Politics is about the way decisions are made. That can either be done in an authoritarian way – through a dictator or an absolute monarch or it can be done in a democratic way with public support.  However, a healthy democracy relies on citizens taking an active interest and role in public affairs – including voting and debating issues of the day.  To paraphrase Edmund Burke “All that is necessary for evil to triumph is that good people do nothing.”

Illegally accessing databases, running smear campaigns to undermine or destroy the reputation of political opponents and attempting to manipulate the democratic process through anonymous large political donations are corrosive to the health of our democracy. The USA had the Watergate scandal in 1972-73. Recent years have shown that New Zealand is not immune to such behaviours.

Unfortunately such behaviour tarnishes the reputation of all politicians – including the majority who are genuinely interested in advancing the public interest and making our country better. The best of our political leaders across political parties are driven by a desire to improve things for all citizens.

Political authority needs to be exercised with the virtues that make it possible to put power into practice as service. These virtues include patience, modesty, moderation, charity and efforts to share. The purpose of political activity is to work for the common good, which is the good of each person and of all people.

Power always carries the potential for corruption. As Edmund Burke said “power corrupts and absolute power corrupts absolutely”. This erodes trust and damages the relationship between those who govern and those who are governed.  It is the media’s duty to uncover any hint of scandal or corrupt behaviour. But they too have a duty to accuracy and evidence-based commentary.

However if day to day helpful work is not newsworthy then such work can be devalued in the political world dominated by the 5 second soundbite. It’s little wonder that many honourable citizens are deterred from entering the political arena. Who wants to see their own reputation besmirched without basis? Who wants to see their family subjected to the rumour mills and innuendo of the paparazzi? Truth is sacrificed for ratings, advertising income and profit.

The news media would do us all a service if they highlighted the valuable but non-spectacular work done day in and day out by dedicated public servants and elected officials who try to make a difference for the common good. Then we might find that a wider pool of talented candidates makes itself available at elections and that has to be good for everyone.

Ultimately, to paraphrase Winston Churchill, “democracy is the worst form of government – except for all the others”.  As citizens we need to expect truth from our media and virtues-based action from our political leaders. It’s in all our interests to ensure our democracy is as healthy as possible.

The Global Telecommunications Revolution Has Social Implications

kids and mobile phoneDuring the past 20 years the telecommunications industry has undergone worldwide revolutionary changes. This is having and will continue to have profound social implications.

Excluding mobile phones there are now almost 1 billion devices connected to the Internet through mobile networks worldwide. These are things like alarm monitoring, electricity smart meters, public transport timetables and watches and glasses. By 2019 it’s forecast that there will be 10 billion devices connected to the Internet worldwide. In other words a ten-fold increase in the Internet of things.

Data speeds have increased significantly and will continue to increase. Data speeds on mobile networks have increased from around 0.1 Mbps in the mid-1990’s to 100 Mbps in 2014. On fixed line networks data speeds have increased from 10 Mbps in 2000 to just under 100 Mbps today. 5 Gbps speeds are predicted in a few years time.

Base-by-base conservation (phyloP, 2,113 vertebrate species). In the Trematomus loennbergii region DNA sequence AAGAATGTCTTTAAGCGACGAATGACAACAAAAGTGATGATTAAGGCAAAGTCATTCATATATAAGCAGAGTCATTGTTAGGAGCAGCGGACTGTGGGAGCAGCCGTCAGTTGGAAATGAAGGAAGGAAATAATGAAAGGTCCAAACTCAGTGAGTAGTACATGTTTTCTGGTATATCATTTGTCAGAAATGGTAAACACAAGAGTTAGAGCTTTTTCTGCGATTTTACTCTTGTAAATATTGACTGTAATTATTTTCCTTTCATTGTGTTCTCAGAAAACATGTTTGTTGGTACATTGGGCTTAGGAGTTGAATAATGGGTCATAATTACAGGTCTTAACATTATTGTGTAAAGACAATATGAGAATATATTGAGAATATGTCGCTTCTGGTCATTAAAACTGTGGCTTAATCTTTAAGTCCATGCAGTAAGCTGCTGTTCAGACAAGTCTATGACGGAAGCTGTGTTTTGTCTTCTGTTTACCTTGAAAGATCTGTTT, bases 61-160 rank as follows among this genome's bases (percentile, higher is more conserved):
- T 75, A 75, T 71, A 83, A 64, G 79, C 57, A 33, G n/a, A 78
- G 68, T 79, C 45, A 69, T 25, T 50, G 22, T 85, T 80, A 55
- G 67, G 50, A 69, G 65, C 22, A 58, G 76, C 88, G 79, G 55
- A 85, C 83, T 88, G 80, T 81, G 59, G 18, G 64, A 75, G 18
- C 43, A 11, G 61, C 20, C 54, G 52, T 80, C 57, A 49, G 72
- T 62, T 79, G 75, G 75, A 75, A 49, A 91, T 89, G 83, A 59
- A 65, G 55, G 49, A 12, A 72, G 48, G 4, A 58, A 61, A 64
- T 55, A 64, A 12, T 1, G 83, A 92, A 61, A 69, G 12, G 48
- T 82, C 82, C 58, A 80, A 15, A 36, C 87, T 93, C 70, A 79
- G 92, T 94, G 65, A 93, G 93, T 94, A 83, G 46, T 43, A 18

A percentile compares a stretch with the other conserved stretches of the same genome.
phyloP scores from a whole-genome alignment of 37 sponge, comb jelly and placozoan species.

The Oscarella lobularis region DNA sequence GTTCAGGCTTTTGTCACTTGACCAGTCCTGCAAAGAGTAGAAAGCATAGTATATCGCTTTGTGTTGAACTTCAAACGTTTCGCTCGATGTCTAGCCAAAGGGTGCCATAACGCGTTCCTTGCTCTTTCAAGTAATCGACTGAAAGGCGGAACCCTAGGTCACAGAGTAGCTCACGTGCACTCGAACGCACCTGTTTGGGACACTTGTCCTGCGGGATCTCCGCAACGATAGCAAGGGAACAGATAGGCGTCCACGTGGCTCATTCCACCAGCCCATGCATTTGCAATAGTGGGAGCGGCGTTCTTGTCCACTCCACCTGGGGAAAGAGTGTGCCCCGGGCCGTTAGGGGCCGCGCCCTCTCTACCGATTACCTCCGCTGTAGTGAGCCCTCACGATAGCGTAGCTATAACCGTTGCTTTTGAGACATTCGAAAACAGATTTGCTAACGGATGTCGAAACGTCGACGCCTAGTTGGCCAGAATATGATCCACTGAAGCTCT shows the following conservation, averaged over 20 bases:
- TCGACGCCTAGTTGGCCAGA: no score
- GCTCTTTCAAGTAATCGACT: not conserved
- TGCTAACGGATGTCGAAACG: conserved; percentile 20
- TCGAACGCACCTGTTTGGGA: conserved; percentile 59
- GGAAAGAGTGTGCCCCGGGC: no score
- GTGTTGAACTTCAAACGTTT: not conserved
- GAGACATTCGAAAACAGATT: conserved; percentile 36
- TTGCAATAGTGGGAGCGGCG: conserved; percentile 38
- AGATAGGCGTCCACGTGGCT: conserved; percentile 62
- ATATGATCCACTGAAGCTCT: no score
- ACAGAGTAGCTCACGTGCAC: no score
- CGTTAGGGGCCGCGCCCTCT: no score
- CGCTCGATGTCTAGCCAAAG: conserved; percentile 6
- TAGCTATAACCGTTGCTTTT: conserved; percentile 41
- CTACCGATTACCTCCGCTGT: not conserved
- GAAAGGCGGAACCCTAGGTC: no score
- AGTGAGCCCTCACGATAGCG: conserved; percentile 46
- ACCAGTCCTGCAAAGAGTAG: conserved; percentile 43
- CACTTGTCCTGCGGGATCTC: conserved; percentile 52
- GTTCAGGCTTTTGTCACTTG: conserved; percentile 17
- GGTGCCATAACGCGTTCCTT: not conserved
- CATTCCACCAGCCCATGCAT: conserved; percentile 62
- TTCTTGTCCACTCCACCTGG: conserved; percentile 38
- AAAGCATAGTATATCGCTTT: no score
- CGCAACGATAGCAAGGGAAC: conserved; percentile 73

Data volumes have also grown dramatically. The unit cost of data storage is declining. The annual cost of storage per Gb has declined from 101 eurocents in 2009 to 29 eurocents in 2014. In parallel the storage power of computers has grown exponentially. We are seeing the move to cloud computing and “always on” accessibility. Global monthly mobile video traffic is forecast to grow seven fold between 2012 and 2018.

As use of Internet connectivity and global delivery of service expands we are also seeing an increase in the importance of security in order to protect customer privacy and to prevent harm.

We are seeing significant changes in they way that education is delivered as schools utilise mobile devices as a tool for learning in collaborative ways.  In healthcare we see the adoption of text messaging to reduce non attendance at medical check ups and to reduce costs. Banking transactions are now completed online nationally and globally. Customers can keep track of their broadband and electricity usage online as they go – rather than having to wait until their monthly bill arrives in the mailbox. Billing itself is also now moving online as customers increasingly choose to receive their accounts by email rather than paper.

Governments in the 21st century will need to grapple with policy and regulatory challenges such as security, privacy, fair trade, employment conditions, the global movement of capital and the risks to the national tax base.

The question of how to apply enduring democratic principles such as equality of opportunity, free speech and respect for cultural and religious values will need to be addressed sooner rather than later as the technological tide sweeps in and as local sovereignty, cultural institutions and identities are threatened by globalisation. There are risks attached to a growing centralisation of power enabled by technological advances. Governments and non-governmental organisations have important roles to play in this debate. Ultimately it’s about choices. Those choices should be made consciously and proactively – rather than by default. We need to ensure that policies work for people – rather than people for policies.